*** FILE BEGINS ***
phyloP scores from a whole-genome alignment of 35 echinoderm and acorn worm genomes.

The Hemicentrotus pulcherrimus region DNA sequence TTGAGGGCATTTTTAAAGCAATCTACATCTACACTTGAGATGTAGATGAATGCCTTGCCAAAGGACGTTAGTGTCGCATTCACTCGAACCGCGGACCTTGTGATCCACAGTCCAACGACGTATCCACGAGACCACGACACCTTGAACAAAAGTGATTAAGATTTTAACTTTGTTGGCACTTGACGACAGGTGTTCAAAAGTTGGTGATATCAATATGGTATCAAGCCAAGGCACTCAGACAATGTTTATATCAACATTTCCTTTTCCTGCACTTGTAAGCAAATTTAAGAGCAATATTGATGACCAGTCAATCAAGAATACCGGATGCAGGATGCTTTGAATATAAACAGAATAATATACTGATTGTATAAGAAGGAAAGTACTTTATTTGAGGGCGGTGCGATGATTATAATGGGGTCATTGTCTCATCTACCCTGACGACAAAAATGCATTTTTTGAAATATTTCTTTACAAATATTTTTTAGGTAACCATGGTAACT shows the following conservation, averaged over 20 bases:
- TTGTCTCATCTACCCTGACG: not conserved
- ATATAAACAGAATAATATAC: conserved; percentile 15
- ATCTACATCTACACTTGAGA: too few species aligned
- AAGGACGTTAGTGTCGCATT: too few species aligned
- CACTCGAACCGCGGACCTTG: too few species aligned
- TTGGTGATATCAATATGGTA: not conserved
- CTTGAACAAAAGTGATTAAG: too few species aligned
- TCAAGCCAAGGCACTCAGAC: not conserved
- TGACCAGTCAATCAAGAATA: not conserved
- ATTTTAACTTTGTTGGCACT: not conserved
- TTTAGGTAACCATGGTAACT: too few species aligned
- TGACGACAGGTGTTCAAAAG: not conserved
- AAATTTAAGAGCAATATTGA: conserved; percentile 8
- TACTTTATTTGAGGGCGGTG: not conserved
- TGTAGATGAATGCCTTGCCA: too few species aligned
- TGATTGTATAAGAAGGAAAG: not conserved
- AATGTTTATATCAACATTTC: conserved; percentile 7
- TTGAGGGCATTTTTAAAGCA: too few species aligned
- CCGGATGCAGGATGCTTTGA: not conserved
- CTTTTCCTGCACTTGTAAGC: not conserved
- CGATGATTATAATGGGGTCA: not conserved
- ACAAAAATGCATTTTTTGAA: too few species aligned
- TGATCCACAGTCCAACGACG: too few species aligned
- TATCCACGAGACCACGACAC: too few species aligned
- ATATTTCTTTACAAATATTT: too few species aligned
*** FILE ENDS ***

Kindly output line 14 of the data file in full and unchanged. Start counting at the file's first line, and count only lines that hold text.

- TGACGACAGGTGTTCAAAAG: not conserved